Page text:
Humanist Statue Erected Opposite Christ Statue in Rio Artist’s rendition of the Happy Humanist statue soon to be built atop Rio’s Sugarloaf Mountain

This post appeared in our 2015 April Fools’ Day edition.

The election commission of Rio de Janeiro, Brazil, announced today that the city’s population has voted overwhelmingly to erect a thirty-meter Happy Humanist statue atop world-famous Sugarloaf Mountain. Sugarloaf, named for its shape, overlooks Rio’s heavenly beaches and rises opposite Corcovado Mountain, atop which stands the iconic Christ the Redeemer statue, gazing down on the city from the other side.


“This will, at long last, give balance to the city’s religious traditions,” said Mayor Eduardo da Costa Paes. The thirty-meter Art Deco statue of Jesus, with its arms outstretched, has since its completion in 1931 graced the skyline. It is a symbol of the nation’s Christianity. But Brazil has a longstanding humanist tradition as well. “The Church of Humanity, expressing the positivist philosophy of Auguste Comte, was a central force in making modern Brazil,” Paes added.

Comte’s positivism came to dominate the country’s socio-political landscape by the end of the nineteenth century. So when Brazil dethroned its monarchy in 1889 and became a republic, it placed the positivist slogan, Ordem e Progresso (Order and Progress), on the national flag, where it remains today.

In the twentieth century, Christianity gradually reasserted its influence, leading to the erection of Christ the Redeemer. This in turn inspired a campaign to honor humanism in a similar fashion, using the logo that Comte himself had sketched out in 1857 on his deathbed. But such a humanist statue didn’t materialize. Dr. Tania Izabel Durão, a mechanical engineer at the Pontifícia Universidade Católica do Rio de Janeiro (Pontifical Catholic University of Rio de Janeiro, or PUC-Rio), explains why: “There was simply no technology available in the twentieth century that would allow us to float the Happy Human’s head in midair.”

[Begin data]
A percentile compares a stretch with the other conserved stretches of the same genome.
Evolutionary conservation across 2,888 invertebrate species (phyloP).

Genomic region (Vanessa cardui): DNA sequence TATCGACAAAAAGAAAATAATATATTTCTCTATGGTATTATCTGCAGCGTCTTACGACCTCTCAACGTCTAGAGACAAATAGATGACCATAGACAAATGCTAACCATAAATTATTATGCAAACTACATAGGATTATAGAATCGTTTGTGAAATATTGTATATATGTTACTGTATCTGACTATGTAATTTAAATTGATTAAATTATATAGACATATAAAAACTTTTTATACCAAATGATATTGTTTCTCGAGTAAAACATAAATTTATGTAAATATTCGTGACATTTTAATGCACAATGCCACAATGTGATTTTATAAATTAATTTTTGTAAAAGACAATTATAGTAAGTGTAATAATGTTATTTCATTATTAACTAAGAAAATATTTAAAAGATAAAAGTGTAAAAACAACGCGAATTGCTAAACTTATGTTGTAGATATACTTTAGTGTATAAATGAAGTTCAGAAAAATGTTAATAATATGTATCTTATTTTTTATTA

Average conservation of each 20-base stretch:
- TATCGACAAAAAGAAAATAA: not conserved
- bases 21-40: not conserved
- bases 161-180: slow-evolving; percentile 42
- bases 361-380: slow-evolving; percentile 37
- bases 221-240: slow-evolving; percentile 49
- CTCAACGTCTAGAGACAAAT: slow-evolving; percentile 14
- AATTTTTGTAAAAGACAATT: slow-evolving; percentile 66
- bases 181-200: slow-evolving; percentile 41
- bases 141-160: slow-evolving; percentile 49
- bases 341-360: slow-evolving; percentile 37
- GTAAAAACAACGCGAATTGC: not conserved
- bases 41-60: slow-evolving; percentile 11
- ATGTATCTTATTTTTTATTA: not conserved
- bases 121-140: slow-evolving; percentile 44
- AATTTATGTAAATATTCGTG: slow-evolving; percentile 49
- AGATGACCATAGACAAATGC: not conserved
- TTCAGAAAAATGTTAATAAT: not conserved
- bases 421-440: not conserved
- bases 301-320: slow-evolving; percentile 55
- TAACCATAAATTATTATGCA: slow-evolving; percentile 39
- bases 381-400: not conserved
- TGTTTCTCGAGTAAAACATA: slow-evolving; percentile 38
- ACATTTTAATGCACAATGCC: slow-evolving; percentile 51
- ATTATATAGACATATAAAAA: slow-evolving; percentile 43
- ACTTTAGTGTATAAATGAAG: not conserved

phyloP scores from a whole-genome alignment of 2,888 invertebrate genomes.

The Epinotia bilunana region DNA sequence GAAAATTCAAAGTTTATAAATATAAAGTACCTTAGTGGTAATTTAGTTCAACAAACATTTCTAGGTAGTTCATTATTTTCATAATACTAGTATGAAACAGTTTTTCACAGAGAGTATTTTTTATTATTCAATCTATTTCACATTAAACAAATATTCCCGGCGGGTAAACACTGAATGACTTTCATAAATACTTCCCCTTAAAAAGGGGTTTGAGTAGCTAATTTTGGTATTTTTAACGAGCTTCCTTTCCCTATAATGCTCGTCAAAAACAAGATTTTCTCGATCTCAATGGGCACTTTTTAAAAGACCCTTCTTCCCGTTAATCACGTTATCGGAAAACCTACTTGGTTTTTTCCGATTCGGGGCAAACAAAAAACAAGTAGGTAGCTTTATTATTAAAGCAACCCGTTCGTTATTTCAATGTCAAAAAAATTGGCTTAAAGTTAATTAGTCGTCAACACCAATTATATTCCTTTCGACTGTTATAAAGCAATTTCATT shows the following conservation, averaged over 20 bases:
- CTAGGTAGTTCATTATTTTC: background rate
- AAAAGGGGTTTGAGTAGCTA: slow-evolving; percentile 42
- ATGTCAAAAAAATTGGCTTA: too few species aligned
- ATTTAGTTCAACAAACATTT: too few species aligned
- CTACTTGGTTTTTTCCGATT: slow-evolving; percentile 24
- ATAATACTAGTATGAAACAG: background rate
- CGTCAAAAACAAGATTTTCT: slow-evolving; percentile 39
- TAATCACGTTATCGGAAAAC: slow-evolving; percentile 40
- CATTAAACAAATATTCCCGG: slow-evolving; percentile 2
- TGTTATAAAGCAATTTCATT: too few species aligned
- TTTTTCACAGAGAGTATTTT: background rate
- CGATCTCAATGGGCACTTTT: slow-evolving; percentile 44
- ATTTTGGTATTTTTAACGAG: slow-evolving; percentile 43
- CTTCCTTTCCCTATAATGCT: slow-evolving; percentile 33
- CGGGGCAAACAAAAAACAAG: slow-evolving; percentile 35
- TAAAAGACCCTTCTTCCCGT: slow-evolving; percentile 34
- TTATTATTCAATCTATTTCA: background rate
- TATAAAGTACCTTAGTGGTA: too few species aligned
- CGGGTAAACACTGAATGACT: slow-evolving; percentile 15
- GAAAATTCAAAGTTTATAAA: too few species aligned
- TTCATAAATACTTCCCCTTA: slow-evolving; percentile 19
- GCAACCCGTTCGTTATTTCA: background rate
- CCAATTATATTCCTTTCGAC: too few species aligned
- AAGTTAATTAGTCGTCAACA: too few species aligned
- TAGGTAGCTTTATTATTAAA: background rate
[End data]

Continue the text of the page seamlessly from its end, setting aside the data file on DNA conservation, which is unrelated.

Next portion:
That problem, however, has finally been solved. “Our can-do South American spirit has triumphed again,” Durão proclaims. The solution was, in fact, developed at PUC-Rio, which is a private Catholic University, founded in 1940, with the mission of “producing and transmitting knowledge based on humanistic values and Christian ethics.”

Durão adds, “If you want to understand the technology, it is concisely explained on page 41 of the latest Hammacher Schlemmer catalog.” Her reference is to a product called the Levitating Lamp in which a “magnet tucked into the lampshade is repelled by electromagnetic coils in the lamp’s base, a powerful opposing force that causes the shade to levitate.” This use of modern magnetism is how the Happy Humanist’s head will be made to float at an appropriate level above its body, even remaining in place despite occasional high winds.

No other statue on Earth has this feature, which Brazilian media are predicting will render Rio’s Happy Human—like the cinematic King Kong—“the eighth wonder of the world.”

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